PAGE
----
THE STORY: At an archeological dig in the Midwest, a party of university scientists are unearthing vestiges of a lost Indian civilization. Heading the group is Dr. Howe, accompanied by his wife and daughter, and by a younger associate and his wife. They are all joined by Dr. Howe's sister, a famous and jaded novelist, who is "drying out" after many years of dissipation in remote parts of the world. There is also an outsider, the acquisitive son of a local landowner, who wants the digging site to be turned into a commercialized tourist trap. Interweaving past and present through the use of slides, the action of the play probes into the lives—and conflicts—of these disparate people. Their story evokes resonances that illuminate what we are and will surely become, and which underscore the irony of our collective blindness to the disturbing lessons that a close study of the past must inevitably reveal.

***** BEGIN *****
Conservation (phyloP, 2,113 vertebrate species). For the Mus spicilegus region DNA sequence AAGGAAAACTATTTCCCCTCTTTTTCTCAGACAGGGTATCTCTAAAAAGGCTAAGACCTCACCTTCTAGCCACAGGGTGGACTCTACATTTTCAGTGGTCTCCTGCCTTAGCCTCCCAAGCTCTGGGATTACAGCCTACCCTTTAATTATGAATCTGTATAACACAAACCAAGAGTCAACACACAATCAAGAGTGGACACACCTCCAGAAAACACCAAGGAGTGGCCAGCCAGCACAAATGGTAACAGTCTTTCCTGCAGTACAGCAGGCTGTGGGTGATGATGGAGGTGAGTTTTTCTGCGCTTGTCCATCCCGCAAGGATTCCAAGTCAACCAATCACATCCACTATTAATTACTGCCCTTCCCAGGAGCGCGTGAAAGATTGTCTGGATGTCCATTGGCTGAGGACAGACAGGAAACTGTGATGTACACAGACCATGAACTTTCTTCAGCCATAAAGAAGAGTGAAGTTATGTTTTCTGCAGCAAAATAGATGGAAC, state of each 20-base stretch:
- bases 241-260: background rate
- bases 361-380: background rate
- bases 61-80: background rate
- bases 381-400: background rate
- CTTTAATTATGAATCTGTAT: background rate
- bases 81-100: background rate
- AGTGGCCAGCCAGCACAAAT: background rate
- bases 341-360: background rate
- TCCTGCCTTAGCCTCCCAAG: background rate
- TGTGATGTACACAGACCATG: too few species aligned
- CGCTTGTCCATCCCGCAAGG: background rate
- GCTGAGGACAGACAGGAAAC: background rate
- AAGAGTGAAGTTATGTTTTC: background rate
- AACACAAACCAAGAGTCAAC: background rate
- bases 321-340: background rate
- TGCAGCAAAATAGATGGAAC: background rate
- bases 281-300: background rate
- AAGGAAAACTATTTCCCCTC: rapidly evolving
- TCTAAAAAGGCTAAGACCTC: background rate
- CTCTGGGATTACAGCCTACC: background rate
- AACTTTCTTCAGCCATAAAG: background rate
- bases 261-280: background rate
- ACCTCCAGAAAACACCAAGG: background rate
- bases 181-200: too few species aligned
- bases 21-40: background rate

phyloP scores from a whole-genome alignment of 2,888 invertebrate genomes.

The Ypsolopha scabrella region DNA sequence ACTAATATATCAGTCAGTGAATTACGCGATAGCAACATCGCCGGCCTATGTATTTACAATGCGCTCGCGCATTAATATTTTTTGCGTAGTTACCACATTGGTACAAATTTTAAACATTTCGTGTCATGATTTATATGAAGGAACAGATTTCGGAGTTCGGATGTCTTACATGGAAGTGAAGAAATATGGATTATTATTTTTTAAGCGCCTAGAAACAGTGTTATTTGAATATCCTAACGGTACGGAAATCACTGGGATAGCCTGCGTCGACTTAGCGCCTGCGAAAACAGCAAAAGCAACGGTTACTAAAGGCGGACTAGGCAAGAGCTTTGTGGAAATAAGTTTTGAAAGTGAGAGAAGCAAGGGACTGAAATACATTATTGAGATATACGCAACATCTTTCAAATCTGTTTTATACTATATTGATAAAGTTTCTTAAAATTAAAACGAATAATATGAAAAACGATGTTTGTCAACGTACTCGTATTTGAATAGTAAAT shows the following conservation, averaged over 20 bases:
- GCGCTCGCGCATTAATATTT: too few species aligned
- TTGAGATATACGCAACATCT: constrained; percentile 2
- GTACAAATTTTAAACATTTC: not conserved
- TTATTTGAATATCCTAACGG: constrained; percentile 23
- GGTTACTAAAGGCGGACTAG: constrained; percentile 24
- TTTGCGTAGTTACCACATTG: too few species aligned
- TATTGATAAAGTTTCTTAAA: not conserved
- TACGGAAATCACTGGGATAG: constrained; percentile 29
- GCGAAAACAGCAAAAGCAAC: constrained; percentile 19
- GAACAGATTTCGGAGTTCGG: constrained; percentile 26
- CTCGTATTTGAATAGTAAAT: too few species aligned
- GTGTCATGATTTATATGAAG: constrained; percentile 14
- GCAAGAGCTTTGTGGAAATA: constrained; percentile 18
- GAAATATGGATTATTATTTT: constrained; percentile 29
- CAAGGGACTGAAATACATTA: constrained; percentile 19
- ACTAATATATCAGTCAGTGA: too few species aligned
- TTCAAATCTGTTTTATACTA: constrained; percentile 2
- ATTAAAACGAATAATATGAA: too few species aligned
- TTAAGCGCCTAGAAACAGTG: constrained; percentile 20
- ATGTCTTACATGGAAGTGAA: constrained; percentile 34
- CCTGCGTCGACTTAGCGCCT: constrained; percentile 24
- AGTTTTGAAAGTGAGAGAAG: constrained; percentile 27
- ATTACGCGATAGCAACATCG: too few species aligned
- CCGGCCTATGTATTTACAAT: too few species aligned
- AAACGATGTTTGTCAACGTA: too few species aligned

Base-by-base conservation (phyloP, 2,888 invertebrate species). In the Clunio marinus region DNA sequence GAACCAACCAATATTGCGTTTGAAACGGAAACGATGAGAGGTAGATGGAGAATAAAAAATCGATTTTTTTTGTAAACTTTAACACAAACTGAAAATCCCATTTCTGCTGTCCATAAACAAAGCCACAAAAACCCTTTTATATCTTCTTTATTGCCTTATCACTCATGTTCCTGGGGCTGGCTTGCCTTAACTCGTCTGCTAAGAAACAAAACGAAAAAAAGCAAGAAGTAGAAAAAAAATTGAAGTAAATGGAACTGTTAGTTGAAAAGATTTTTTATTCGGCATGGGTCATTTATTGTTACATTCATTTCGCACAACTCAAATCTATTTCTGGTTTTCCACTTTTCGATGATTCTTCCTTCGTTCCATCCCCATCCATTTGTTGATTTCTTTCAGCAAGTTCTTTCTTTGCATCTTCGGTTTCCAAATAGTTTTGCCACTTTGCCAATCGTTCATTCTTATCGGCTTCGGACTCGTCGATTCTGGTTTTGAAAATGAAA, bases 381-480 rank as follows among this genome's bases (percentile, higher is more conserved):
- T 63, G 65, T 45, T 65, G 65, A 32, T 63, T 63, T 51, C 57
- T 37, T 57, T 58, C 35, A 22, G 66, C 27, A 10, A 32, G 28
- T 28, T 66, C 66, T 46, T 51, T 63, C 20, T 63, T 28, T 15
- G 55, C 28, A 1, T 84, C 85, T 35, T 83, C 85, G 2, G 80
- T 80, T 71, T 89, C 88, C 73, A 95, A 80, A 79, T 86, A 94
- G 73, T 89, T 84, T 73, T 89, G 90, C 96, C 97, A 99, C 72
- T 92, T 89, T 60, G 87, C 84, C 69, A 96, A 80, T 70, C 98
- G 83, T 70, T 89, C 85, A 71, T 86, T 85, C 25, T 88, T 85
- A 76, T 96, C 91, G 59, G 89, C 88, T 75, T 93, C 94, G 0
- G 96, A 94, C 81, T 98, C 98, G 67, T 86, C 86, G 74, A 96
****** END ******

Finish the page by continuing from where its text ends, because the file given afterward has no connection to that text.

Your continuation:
Winner of the Obie Award for distinguished playwriting. Successfully presented both on the stage by New York's Circle Repertory Company and on national television via the PBS "Theatre in America" series, this probing, eloquent play finds a chilling relevance for the present—and future—in the unlocked mysteries of the past. "It is probably Mr. Wilson's most profound and resonant play to date. It is original and brilliant and sends you out onto the street with your mind spinning cartwheels." —WQXR Radio. "…there is fabulous beauty in the play's writing." —NY Post. "THE MOUND BUILDERS is among the five or ten most significant American plays of the decade." —Village Voice.